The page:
Washing Scratchy Yarns

Months ago I saw a cool photo tutorial on washing scratchy yarns to make them softer by A Girl and her Needle. Like the blogger, Charmain, I absolutely love acrylic yarns. They are durable and cost effective, and you can really get some beautifully bright colors now (something I absolutely love).

Some brands are really nice and soft, while others can be pretty scratchy. Generally I use those scratchier yarns for things like accessories and some toys, depending on where it will be placed. Like most people, I don't like to use them for my hats or child items because of the unfavorable feel of them. This tutorial really opened my eyes and is bringing a whole new life to some of that unfavorable yarn I have in my stash.

I have a bunch of old scratchy yarn still hanging around in my stash. Most of it is from older projects and not being able to afford nicer yarn at the time. Well, a few weeks ago there was a charity hat project that I wanted to participate in (a little late now though) and I happened to have this green yarn that was needed as a required color, but I hated that it was scratchy so of course I never made my hats. After finally remembering this tutorial and buying a laundry bag, I decided to test it out for myself. 

So, here is the tutorial and my thoughts on it.  You'll also find some tips and tricks at the end.

:: Tutorial ::

What you'll need is your yarn of course, a laundry/lingerie bag, and your normal washer and dryer.  I found a 3 pack of laundry bags that are just the right size for a skein of yarn at my local Dollar Tree.  If you don't have any laundry bags, an old pair of nylons tied on the ends will also work.

Pull the labels off of your yarn so they don't get all wet and clogged in your yarn.  Now you want to loosen up the layers of the yarn by pulling on it.  I pulled along the sides and also got down into the center and gently pulled within as well.  Don't forget to loosen up the ends, but not too much because you don't want it to completely unravel.

Once you have it loosened up, close it up in the laundry bag. If you have more than one skein of yarn, I suggest using separate bags for each skein.

Throw the bag of yarn in the washing machine with a load of laundry of like colors! If you happen to have a bunch of yarn bags I suppose you could wash them all together, but if you have only one like me then you'll need more. Washing it with clothes is what will help to agitate it and get it to soften up.

Wash it like normal, with detergent and whatever. When the wash is done I suggest putting it in the dryer. Air drying probably isn't the best idea because it would take the layers on the inside much longer to dry.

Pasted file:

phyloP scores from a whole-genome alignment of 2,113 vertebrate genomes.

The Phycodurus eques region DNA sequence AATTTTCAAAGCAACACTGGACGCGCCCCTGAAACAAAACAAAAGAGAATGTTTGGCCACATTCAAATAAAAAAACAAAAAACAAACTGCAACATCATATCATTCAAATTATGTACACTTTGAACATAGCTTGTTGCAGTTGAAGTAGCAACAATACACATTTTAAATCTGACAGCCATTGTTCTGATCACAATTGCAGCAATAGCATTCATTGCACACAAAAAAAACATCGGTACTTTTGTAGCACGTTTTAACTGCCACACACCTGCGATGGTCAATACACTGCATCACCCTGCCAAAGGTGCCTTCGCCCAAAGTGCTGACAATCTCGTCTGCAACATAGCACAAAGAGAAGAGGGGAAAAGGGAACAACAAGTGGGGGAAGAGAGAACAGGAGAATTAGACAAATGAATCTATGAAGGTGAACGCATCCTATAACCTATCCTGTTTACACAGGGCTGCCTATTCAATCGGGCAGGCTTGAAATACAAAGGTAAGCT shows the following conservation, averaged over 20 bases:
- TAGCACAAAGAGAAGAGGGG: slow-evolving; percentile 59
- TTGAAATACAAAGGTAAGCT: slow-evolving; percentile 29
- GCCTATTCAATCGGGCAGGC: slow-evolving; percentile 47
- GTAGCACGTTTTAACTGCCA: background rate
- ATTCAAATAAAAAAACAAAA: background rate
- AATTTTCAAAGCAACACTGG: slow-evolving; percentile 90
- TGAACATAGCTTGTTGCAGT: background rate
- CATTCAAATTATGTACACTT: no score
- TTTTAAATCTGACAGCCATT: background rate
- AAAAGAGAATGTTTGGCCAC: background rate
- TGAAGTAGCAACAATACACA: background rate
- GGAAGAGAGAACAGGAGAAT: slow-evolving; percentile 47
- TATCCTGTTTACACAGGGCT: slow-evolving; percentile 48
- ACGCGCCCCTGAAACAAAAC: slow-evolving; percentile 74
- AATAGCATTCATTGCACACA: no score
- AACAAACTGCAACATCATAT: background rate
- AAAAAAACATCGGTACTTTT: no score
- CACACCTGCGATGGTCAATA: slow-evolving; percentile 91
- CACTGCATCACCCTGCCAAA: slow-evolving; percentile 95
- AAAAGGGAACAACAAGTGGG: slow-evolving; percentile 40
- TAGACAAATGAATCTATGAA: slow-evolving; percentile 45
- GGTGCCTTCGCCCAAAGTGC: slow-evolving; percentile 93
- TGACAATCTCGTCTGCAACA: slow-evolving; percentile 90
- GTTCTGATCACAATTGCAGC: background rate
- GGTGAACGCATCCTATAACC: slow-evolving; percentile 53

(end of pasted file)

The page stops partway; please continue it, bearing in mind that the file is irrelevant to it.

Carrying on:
Even after an hour in my dryer the center of this skein was still a little damp.  I decided that it was dry enough to allow it to air dry the rest of the way.  And that's it!  You should have a softer yarn!

:: My Thoughts ::

I used a skein of Red Heart Super Saver (RH SS) for this project. Anyone who has ever used this yarn knows it can be pretty scratchy (even though I've seen a few skeins that are softer lately). 

The washing process did soften it up, but I wouldn't say it was amazingly soft or anything. I generally buy I Love This Yarn from Hobby Lobby and their acrylic yarn is SUPER SOFT, but I wouldn't say that a washed skein of RH SS was as soft as that. 

There are times when I end up buying RH SS because the store might be out of my yarn or because it's the color I really want, and in those instances I would definitely use this washing technique. 

I wouldn't say that I'm going to start running out and buying cheaper, scratchy yarns just because I can now make them soft, but I can rest easy knowing that if I have to buy a scratchy yarn that I can wash it.

:: Tips & Tricks ::

If you have more than one skein of yarn I suggest using separate bags for each skein. On my facebook I had a nice lady tell me that she has had problems with the yarn tangling. If your yarn tangles, or if you have larger laundry bags, you can wrap each skein in an old pair of nylon pantyhose and knot the end. 

Don't unravel the yarn too much or it will tangle, even if it's in the bag by itself. I washed a second skein and did just that. It tangled up badly and it took me FOREVER to untangle it.

I used an older skein of yarn that I had already used and even unraveled and just wrapped back around the skein. You don't want the yarn to be tightly wrapped around the skein so make sure to wrap it back around loosely. This will still allow it to fluff up nicely in the wash without constricting the inner layer.

I've thought about washing it a second time to see if it will soften up even more. If I do that then I will let you all know how it turns out!

If you've done this before then tell us how it turned out for you!  :D

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